Tuesday, 10 May 2011
CAMPER with Emirates Team New Zealand sailing off Auckland. Image copyright Chris Cameron/CAMPER CVOR.
by Hamish Hooper
CAMPER sailed this morning from Lyttelton on a 2000-nautical mile voyage to qualify for the Volvo Ocean Race. Wrapping up successful shakedown voyage off the east coast on New Zealand, which included visits and public open days at five ports, the 70ft yacht and crew of 11 are now in “race mode”.
Skipper Chris Nicholson said this morning that the trip will take a minimum of six days. “We are heading north-east from Lyttelton and we’re expecting to be on the wind to Auckland. A large low pressure area is developing in the Tasman Sea and we’re keeping a wary eye on that.”
“It could make things very interesting as we get closer to Auckland.” The crew has already sailed CAMPER in strong winds and big seas in the three weeks since it was launched. Rounding East Cape on the way from Tauranga to Gisborne they encountered 35 – 40 knots on the bow with big seas.
Nicholson said he had heard about East Cape’s fearsome reputation and it certainly lived up to that. “We came through that night in really good shape…. it was a very good test of both the yacht and crew. We had a little damage that was repaired next day at Gisborne.”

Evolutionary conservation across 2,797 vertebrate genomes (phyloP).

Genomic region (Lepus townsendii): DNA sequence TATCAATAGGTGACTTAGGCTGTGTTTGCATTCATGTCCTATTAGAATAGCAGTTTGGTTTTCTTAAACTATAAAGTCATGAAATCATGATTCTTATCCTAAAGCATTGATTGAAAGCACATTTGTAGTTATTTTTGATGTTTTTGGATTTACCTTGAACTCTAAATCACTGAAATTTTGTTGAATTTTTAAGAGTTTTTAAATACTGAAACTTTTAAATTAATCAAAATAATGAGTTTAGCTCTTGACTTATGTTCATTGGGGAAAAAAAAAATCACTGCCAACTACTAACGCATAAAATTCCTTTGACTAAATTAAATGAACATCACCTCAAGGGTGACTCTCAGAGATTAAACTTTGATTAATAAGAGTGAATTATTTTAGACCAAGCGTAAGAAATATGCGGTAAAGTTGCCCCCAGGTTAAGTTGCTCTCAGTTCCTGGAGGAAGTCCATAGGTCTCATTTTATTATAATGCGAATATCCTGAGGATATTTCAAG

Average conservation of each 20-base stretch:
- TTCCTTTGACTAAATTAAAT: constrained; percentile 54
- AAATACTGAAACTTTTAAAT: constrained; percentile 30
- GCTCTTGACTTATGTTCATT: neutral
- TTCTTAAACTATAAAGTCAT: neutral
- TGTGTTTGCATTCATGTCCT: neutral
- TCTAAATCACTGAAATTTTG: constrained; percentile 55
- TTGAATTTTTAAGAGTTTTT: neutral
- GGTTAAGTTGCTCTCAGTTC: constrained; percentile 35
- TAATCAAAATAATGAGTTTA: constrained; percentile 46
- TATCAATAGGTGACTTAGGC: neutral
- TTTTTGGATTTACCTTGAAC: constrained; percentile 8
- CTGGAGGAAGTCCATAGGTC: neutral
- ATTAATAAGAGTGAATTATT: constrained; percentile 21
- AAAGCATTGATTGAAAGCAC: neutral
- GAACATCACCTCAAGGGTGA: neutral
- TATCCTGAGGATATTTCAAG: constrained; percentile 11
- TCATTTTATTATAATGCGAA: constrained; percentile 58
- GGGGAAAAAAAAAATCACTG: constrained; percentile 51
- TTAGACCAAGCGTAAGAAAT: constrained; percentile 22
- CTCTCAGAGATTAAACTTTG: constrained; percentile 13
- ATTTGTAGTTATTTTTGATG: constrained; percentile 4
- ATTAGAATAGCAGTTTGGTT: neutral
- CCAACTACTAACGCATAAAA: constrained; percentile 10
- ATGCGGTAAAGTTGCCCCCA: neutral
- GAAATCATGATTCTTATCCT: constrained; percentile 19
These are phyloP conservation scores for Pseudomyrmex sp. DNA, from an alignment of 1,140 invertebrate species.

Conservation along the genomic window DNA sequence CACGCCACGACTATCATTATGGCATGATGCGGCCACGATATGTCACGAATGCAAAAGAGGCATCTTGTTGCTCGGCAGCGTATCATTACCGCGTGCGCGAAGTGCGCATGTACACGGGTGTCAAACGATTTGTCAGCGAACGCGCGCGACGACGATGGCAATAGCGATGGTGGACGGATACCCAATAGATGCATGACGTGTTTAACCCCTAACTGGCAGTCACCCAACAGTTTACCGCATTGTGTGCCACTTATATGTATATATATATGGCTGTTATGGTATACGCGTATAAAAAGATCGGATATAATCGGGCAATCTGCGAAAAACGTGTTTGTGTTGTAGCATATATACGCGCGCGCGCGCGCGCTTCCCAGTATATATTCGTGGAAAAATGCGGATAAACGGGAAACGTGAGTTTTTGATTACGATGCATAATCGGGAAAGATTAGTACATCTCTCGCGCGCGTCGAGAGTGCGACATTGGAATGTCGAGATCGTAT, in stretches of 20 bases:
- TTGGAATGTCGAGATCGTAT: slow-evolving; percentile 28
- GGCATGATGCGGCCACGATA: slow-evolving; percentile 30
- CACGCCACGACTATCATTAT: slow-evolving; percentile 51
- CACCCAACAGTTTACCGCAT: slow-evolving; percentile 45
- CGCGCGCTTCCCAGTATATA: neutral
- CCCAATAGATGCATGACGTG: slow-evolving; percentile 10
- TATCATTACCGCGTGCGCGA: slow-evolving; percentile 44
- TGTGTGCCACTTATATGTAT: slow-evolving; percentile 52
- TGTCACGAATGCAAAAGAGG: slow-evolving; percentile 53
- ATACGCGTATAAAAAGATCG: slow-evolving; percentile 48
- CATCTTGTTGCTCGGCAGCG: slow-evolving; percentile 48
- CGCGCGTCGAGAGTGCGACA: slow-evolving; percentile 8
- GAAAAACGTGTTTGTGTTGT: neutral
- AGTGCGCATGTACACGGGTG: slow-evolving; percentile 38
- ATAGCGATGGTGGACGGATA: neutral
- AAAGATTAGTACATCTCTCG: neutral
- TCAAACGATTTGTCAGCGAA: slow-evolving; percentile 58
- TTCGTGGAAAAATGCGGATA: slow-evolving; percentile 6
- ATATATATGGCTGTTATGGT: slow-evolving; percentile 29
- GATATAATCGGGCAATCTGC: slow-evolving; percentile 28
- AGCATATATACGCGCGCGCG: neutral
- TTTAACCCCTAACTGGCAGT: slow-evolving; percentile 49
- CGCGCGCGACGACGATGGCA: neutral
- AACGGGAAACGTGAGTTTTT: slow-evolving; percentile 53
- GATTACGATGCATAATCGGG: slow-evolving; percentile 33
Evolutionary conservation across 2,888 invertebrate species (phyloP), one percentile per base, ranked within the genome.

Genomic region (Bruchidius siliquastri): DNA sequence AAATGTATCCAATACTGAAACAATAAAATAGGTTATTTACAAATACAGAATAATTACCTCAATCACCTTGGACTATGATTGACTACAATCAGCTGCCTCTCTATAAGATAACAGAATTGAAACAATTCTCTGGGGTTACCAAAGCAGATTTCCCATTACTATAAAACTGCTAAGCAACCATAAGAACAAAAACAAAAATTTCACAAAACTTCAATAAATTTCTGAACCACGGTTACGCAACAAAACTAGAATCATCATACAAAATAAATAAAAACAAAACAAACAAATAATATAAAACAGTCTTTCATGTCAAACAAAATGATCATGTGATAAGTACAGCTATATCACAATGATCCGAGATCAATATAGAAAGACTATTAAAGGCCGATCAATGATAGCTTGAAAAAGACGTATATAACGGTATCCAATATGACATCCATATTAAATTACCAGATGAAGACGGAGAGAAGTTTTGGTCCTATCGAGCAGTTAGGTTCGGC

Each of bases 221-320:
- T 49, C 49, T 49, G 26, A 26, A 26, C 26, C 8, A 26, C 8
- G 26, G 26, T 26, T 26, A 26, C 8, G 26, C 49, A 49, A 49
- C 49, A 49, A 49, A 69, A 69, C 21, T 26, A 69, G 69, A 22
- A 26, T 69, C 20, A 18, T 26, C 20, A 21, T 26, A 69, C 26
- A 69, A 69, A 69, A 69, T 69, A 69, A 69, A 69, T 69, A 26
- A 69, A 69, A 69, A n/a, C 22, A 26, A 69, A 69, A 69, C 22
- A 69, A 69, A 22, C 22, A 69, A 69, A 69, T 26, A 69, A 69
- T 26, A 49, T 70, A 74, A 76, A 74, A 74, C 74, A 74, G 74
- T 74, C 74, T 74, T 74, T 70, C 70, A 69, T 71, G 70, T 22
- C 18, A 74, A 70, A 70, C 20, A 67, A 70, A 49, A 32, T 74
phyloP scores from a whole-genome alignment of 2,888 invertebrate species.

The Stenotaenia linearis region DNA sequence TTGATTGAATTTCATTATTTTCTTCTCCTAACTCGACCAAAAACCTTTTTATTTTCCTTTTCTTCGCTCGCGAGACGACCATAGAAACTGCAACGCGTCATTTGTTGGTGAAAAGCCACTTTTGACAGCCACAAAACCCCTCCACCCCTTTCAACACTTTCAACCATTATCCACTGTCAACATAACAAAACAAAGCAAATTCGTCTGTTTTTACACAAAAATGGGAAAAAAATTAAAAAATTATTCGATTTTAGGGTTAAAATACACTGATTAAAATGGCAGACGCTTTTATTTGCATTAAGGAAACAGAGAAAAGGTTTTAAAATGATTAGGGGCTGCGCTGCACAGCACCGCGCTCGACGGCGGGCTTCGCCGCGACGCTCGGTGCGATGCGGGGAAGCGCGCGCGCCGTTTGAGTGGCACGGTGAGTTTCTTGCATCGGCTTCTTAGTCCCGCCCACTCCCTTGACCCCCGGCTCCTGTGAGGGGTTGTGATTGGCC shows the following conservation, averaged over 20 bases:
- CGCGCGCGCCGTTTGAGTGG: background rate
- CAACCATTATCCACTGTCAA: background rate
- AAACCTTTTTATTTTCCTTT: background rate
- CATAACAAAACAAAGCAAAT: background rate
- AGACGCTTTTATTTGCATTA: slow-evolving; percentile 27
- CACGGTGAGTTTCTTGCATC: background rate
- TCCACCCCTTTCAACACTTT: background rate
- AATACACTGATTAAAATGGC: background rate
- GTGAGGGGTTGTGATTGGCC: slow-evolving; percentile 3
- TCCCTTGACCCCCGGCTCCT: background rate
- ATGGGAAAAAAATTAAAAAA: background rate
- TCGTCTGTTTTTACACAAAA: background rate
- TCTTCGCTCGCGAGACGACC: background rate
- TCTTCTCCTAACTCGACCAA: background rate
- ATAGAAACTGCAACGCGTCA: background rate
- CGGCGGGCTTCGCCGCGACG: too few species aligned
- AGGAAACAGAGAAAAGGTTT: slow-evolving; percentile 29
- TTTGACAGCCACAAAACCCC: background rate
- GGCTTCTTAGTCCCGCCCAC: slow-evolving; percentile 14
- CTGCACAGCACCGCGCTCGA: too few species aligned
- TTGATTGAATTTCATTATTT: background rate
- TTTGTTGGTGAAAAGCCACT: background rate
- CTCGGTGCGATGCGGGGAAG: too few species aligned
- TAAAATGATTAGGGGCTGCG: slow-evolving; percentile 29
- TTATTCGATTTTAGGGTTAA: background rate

The crew has a lot of sail testing to complete en-route to Auckland. That means a lot of sail changes and manoeuvres that will involve everyone on deck during daylight.
Emirates Team New Zealand’s meteorologist Roger Badham says the breeze will be soft around New Zealand today but there’s a great deal of breeze coming from the west and it will be all over New Zealand at the end of the week and into next week.
“From Lyttelton navigators Will Oxley and Andrew McLean have options of heading north-east, north-west (sailing through Cook Strait and out into the Tasman), south-west and south-east. With the gale force winds coming, anywhere to west is not really an option. It’s a 2000 mile qualifier, not a boat breaking exercise,” Badham said.
“Lows in the Tasman make it difficult to find any runway, except going upwind in 30-40 kts. They could head away to the south-east towards Cape Horn and make very good progress – but they have to come back as well! So heading north-east is the only real option. It offers a variety of conditions so they can sail test as well as sail the miles. There is a high pressure ridge out to the east and that can hopefully offer both upwind and downwind conditions in a variety of wind speeds from 10 to 20 knots. The aim is to try to be back in Auckland in seven days – so Auckland eta Sunday night or Monday.”